Chip Somodevilla / Getty Images file
A U.S. Army guard stands ready in a "pod" inside the Camp 6 detention facility at the U.S. Naval Station Oct. 2, 2007 in Guantanamo Bay, Cuba. Modeled on maximum security prisons in the United States, Camp 5 and Camp 6 allow easier observation of detainees with fewer guards.
The Pentagon is considering plans for a $150 million overhaul of the U.S. detention facility at Guantanamo Bay, Cuba -- including building a new dining hall, hospital and barracks for the guards -- as part of an ambitious project recommended by the top general in charge of its operations, officials tell NBC News.
The proposed spending spree comes amid mounting signs of unrest among Guantanamo detainees that lawyers say is threatening their lives. U.S. military officials confirmed Wednesday that the number of hunger strikers at Guantanamo has more than tripled in the last two weeks -- from 7 to 25 -- and that eight of them are being force fed through tubes. Defense lawyers said in a letter to Congress this week they have gotten reports that “over two dozen men have lost consciousness.”
The most expensive prison that the U.S. maintains, Guantanamo Bay, may get a $150 million overhaul while remaining detainees engage in a hunger strike. NBC National Investigative Correspondent Michael Isikoff reports.
U.S. military officials denied any lives were in danger but acknowledged that resistance and frustration among the detainees is growing, a development that a senior general said is because they are “devastated” that President Barack Obama’s pledge to shut down the facility has not been fulfilled.
“They had great optimism that Guantanamo would be closed,” said Gen. John Kelly, the commander of the U.S. Southern Command, when asked about the hunger strikes during testimony before the House Armed Services Committee. “They were devastated, apparently… when the president backed off -- at least their perception -- of closing the facility.
“He said nothing about it in his inauguration speech,” Kelly continued, referring to President Obama. “He said nothing about it in his State of the Union speech. He has said nothing about it. He's not -- he's not restaffing the office that… looks at closing the facility.”
White House officials say they remain committed to closing Guantanamo but have been blocked from doing so by Congress, leading officials to close the small State Department office charged with finding new homes for the detainees. At the same time, Kelly –- who took over as Southcom commander last year -- began laying the groundwork for a substantial overhaul of Guantanamo, testifying that many of the buildings there are “falling apart.”
Brennan Linsley / AP file
A Guantanamo detainee, center, is escorted by U.S. military personnel on the grounds of the detention facility at Guantanamo Bay US Naval Base, Cuba, in this May 15, 2007, file photo reviewed by U.S. Department of Defense Official.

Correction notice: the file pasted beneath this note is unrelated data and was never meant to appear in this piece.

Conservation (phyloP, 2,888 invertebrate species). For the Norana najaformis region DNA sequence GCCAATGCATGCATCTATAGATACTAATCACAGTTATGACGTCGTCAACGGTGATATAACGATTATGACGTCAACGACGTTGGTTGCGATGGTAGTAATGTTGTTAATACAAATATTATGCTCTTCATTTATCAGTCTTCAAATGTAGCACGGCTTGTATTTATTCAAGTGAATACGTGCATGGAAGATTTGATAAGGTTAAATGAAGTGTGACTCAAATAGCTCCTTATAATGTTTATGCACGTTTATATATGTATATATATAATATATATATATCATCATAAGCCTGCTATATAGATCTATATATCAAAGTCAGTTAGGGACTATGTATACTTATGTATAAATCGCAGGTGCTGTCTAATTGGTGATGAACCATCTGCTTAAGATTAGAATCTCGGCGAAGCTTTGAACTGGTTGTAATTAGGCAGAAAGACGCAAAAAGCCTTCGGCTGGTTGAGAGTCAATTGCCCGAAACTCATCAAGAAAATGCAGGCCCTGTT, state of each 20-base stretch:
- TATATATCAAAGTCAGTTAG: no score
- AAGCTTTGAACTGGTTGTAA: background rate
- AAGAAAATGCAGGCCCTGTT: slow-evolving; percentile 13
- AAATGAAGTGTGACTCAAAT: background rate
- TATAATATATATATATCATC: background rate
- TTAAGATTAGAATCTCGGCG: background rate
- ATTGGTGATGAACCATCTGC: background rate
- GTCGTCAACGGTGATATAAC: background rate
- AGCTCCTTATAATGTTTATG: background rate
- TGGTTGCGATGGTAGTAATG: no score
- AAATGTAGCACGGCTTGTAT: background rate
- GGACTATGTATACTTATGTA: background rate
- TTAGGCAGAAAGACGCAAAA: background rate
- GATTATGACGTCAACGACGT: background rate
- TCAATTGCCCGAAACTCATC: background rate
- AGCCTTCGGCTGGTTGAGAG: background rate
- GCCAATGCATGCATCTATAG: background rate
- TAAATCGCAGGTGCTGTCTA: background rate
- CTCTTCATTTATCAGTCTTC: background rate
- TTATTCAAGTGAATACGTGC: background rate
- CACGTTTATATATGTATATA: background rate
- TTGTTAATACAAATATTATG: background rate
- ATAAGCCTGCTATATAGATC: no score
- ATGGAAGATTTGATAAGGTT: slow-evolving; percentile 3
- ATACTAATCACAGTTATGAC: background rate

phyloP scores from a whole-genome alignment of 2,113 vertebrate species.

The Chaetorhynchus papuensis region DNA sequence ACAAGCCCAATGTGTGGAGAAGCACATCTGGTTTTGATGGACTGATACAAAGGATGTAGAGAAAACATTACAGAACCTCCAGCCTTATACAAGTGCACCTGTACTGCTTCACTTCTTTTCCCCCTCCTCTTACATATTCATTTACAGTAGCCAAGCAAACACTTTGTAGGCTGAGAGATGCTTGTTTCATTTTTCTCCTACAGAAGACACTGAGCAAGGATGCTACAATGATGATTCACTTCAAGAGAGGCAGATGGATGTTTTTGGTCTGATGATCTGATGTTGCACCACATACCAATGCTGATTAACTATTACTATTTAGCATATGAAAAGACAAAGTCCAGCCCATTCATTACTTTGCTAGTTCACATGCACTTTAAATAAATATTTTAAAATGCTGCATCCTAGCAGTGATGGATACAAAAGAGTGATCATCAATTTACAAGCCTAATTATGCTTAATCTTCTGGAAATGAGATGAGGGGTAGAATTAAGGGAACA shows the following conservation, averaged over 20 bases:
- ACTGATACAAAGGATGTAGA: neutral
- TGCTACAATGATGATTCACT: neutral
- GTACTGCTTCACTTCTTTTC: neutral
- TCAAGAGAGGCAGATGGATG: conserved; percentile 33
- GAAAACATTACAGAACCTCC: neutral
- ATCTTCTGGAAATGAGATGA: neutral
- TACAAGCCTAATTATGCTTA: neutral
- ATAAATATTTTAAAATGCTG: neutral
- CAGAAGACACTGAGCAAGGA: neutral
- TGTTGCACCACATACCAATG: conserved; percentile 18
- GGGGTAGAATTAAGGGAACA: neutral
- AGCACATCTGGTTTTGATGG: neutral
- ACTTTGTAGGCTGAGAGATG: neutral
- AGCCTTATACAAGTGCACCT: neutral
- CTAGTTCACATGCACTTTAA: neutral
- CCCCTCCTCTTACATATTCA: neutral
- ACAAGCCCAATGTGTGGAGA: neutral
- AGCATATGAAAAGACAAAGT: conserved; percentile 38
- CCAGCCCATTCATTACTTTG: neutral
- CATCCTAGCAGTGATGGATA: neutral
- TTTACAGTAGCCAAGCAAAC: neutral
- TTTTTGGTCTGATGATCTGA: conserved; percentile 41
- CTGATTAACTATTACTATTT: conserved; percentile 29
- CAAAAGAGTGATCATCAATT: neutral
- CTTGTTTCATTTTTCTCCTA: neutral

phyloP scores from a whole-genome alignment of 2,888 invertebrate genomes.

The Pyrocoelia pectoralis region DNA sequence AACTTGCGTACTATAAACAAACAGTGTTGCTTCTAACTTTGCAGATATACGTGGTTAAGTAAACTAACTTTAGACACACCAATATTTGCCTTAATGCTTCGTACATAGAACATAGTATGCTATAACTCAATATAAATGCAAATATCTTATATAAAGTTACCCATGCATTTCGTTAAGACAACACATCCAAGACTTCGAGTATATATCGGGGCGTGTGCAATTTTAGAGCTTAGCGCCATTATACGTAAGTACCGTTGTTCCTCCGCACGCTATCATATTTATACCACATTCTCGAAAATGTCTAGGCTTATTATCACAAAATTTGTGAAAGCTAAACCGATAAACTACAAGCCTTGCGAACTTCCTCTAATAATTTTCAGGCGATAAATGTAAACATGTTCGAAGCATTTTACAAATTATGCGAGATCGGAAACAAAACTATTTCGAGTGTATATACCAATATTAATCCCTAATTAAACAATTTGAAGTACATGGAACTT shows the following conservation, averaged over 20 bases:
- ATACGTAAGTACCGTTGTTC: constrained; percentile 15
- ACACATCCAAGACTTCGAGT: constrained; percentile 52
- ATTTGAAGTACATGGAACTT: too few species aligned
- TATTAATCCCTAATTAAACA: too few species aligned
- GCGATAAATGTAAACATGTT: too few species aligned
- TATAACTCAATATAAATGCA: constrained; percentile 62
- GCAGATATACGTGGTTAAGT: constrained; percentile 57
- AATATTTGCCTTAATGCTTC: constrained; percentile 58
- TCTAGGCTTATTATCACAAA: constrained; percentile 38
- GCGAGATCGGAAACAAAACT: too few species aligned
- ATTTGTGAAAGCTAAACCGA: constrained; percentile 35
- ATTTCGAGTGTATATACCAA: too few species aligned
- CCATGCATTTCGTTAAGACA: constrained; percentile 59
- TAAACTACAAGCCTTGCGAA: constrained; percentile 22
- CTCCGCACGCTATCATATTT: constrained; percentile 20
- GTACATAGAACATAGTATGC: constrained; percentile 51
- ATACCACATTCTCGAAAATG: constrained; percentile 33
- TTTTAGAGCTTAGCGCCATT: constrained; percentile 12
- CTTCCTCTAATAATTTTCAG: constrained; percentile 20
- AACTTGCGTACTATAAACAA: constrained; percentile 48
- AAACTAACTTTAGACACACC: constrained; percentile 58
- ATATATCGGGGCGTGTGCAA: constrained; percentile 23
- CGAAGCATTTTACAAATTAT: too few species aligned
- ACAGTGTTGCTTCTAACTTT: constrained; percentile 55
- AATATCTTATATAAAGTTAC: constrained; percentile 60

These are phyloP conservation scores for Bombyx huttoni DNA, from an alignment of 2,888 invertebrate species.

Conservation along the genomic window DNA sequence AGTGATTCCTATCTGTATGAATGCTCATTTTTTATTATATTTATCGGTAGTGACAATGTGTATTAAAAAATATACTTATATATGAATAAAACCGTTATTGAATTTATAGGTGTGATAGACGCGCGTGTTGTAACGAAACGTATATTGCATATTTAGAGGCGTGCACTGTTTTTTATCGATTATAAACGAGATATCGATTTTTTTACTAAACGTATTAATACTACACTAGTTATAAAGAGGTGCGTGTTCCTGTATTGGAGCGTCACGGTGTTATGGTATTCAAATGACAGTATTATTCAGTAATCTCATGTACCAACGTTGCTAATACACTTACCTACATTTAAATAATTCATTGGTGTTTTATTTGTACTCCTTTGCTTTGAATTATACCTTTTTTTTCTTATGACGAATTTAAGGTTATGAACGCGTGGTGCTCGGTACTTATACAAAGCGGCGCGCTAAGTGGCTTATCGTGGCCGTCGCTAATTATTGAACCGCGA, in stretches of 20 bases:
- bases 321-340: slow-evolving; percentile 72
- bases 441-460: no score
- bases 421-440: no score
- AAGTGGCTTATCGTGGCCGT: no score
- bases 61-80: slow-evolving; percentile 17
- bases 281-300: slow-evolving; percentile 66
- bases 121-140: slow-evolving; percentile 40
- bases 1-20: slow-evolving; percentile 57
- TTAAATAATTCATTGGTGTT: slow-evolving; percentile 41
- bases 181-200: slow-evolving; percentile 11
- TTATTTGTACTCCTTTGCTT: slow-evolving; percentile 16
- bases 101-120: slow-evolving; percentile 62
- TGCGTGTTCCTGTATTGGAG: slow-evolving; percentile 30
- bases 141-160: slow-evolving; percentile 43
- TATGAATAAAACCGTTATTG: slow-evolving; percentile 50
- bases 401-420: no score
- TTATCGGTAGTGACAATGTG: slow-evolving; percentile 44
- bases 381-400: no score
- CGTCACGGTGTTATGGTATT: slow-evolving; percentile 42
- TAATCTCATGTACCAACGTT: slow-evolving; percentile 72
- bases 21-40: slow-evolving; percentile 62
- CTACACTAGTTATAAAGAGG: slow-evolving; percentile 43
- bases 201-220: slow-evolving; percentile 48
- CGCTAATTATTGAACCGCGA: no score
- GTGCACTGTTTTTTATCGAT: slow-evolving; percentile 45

“Gitmo seems to be the one place they don’t care about spending money,” said David Remes, a defense lawyer who represents detainees, noting that the plans for the overhaul are moving forward even as the sequester is forcing costs and layoffs throughout the government.
“They will spare no expense to keep these men there rather than bring them to the United States.”
Guantanamo is already considered the country’s most expensive prison per capita by far, with an operating budget this year of nearly $177 million, which means that taxpayers are paying more than $1 million for the care and maintenance of the 166 detainees.
But Lt. Cmdr. Ron Flanders, a spokesman for the Southern Command, told NBC News that Kelly has recommended substantial new spending that includes nearly $100 million slotted to build new barracks for the 848 guards stationed at the facility. The current guard barracks are plagued by mold, he said.
In addition, Flanders said, Kelly has signed off on construction projects that include:
- a new $12 million dining hall for the troops;
- a new $11.2 million hospital and medical units for the detainees;
- a $9.9 million “legal meeting complex” where lawyers can meet their detainee clients;
- a $10.8 million “communications network facility” to store data, including computer records and tapes of interrogations, which has been required by a federal court order.
All these projects have been signed off by Kelly in the last few months and been forwarded to the Pentagon, where they are being reviewed by budget officials in Secretary Chuck Hagel’s office, Flanders said.
At the same time, Flanders said, the operations budget for Guantanamo has already increased substantially this year with the construction of a $40 million fiber optic cable being built from south Florida to the facility in Cuba. The cable is needed to improve Internet access, thereby allowing officials to have improved live video feeds of the military commission proceedings of the Sept. 11 hijackers.
In his testimony, Kelly emphasized that the costs of running Guantanamo are substantially higher because of its remote location at a U.S. military base on the eastern tip of Cuba.
“Everything that’s built down there is at least twice as expensive,” said Kelly. “So a ten-penny nail costs 20 cents. So, everything is more expensive. So we have to take care of the barracks. We have to replace the dining hall…It’s literally falling apart.
“And there’s other projects…none of them have to do with creature comforts for the detainees. They’re already living humanely and comfortably, acknowledging the fact they’re in jail.”